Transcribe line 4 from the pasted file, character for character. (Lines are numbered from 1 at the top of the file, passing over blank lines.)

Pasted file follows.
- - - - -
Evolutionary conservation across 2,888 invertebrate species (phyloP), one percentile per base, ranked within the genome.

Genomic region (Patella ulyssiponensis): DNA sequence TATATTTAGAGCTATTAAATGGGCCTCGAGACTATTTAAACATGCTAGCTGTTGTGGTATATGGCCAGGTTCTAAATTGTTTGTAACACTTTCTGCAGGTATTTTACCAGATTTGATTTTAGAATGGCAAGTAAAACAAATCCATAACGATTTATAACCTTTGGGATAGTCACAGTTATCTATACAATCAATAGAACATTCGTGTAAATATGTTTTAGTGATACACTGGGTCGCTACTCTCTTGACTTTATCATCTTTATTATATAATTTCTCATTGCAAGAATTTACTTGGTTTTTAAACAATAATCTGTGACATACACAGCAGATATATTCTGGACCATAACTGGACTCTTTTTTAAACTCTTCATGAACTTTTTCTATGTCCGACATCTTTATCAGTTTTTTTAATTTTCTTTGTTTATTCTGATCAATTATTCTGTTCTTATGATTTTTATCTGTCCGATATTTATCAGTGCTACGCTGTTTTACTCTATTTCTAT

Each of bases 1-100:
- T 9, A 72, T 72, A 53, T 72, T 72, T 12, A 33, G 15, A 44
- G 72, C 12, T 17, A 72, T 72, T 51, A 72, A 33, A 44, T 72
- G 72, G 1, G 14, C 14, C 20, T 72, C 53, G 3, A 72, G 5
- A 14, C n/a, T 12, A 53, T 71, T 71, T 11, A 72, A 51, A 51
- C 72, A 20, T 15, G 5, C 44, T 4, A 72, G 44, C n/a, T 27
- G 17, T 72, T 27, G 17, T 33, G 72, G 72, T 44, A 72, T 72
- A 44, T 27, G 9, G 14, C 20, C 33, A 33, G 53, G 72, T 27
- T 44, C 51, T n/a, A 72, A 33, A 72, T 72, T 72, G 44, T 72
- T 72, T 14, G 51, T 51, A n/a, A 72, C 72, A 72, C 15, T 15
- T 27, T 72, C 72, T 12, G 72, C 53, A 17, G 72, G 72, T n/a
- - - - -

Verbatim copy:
- T 9, A 72, T 72, A 53, T 72, T 72, T 12, A 33, G 15, A 44